Author(s): Bhunchet E, Hatakawa H, Sakai Y, Shibata T
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Abstract BACKGROUND: Fluorescence endoscopy with fluorescein sodium in the stomach was evaluated by using a newly developed fluorescence electronic endoscopic system. METHODS: Sixteen patients with early stage gastric cancer diagnosed by white light endoscopy and chromoendoscopy underwent fluorescein electronic endoscopy before surgery. The resection specimens underwent thorough histopathologic evaluation. RESULTS: About 10 seconds after intravenous injection of fluorescein, fluorescence appeared and immediately spread throughout the gastric surface. A few minutes later, differentiated early stage gastric cancers with more abundant stroma than surrounding normal mucosa exhibited significantly stronger fluorescence, and those with less stroma exhibited weaker fluorescence than the surrounding normal mucosa. Undifferentiated early stage gastric cancers, in which the stroma became wider because foveolae were collapsed from malignant invasion, expressed stronger fluorescence intensity. In all cases, the borders of early stage gastric cancers were clearly demonstrated. Among the 16 patients, 6 accompanying flat lesions and 1 tiny lesion not evident by routine endoscopy were detected. The extent of the cancers, as determined by fluorescence endoscopy, were similar to those determined histopathologically. CONCLUSIONS: Fluorescein electronic endoscopy is useful in determining the extent within the mucosa of gastric cancers when this is obscure by standard endoscopic observation, and for detecting extremely early stage cancer that is not evident by conventional endoscopic observation.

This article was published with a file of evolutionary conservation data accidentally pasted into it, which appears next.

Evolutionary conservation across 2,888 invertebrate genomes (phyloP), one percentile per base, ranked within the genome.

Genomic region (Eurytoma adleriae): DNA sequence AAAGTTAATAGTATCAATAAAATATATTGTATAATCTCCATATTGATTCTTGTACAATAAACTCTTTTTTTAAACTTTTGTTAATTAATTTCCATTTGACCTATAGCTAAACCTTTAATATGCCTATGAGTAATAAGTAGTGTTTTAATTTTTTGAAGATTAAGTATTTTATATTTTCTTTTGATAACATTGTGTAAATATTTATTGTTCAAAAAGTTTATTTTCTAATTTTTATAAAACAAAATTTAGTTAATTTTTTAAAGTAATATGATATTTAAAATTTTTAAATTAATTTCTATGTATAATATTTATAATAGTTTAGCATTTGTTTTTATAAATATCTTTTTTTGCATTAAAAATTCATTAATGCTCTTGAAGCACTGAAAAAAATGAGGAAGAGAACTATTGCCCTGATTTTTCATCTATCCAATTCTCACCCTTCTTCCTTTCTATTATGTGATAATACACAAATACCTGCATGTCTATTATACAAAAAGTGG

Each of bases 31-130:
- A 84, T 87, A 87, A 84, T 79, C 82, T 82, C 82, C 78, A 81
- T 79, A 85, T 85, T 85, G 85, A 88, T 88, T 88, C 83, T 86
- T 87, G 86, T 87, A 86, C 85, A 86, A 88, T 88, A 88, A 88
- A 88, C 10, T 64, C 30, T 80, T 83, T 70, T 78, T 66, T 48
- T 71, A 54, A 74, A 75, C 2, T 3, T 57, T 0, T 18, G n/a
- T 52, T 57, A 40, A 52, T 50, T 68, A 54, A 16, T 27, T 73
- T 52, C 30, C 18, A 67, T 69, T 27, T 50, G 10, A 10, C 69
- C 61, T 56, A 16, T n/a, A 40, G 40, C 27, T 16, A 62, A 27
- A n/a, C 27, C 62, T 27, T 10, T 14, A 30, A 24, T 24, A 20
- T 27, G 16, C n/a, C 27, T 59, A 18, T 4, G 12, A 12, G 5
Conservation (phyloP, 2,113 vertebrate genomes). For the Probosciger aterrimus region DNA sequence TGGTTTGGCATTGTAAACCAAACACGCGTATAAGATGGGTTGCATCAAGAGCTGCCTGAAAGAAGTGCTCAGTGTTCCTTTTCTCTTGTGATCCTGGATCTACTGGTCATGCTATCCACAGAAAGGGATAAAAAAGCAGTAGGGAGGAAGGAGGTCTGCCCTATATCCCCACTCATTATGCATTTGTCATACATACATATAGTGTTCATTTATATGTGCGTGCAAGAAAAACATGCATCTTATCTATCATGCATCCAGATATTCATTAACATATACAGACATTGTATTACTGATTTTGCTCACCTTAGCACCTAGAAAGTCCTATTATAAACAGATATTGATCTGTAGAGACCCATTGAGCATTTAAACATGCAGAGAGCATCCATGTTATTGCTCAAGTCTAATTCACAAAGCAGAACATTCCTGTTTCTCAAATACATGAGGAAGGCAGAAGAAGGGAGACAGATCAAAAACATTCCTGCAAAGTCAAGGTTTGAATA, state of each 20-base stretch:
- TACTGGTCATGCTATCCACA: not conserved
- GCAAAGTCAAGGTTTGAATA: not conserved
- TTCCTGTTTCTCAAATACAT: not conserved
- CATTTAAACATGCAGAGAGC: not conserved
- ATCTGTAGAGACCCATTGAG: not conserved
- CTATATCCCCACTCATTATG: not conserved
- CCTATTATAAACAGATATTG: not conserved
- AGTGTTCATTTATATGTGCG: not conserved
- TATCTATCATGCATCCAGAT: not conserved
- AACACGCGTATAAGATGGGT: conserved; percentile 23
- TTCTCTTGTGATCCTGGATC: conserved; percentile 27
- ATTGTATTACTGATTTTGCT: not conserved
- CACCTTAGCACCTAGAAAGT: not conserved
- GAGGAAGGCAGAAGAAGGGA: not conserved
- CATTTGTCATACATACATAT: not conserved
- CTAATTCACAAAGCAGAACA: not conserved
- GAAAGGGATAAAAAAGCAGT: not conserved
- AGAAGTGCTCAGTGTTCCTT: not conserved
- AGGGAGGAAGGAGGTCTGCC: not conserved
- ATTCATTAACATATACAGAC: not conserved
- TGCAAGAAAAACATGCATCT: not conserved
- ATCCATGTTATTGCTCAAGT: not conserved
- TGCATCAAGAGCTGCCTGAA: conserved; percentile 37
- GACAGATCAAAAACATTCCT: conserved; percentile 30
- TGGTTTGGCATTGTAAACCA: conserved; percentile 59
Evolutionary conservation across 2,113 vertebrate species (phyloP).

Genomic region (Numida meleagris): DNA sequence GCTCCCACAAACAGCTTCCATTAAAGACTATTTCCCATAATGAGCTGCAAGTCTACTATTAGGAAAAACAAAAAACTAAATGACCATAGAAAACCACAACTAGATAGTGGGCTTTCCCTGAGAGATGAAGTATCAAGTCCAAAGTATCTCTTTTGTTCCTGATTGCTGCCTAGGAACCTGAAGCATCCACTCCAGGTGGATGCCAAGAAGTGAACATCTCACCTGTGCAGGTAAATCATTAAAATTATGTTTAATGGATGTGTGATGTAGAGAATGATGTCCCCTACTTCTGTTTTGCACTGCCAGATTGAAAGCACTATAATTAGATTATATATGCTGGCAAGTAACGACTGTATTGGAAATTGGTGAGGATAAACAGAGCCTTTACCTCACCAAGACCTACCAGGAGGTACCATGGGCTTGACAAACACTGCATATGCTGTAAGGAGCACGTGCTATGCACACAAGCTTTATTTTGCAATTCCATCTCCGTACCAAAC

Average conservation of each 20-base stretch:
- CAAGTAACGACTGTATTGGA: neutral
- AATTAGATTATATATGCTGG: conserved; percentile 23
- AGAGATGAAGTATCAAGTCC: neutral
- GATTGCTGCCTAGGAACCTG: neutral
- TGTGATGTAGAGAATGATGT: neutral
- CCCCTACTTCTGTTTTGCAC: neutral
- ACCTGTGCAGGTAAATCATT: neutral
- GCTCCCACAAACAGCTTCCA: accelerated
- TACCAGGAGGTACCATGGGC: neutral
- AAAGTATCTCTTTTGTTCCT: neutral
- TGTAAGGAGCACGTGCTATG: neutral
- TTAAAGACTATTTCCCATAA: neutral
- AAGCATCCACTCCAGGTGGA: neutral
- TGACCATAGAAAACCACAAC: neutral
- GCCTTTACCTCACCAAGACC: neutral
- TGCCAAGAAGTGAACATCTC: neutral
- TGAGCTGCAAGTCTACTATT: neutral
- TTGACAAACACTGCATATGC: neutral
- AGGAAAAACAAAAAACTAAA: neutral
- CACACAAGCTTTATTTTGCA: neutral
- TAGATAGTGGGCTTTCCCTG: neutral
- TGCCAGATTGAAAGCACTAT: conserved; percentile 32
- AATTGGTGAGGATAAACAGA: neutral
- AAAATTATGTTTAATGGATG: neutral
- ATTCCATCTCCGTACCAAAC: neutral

This article was published in Gastrointest Endosc
and referenced in Journal of Molecular Biomarkers & Diagnosis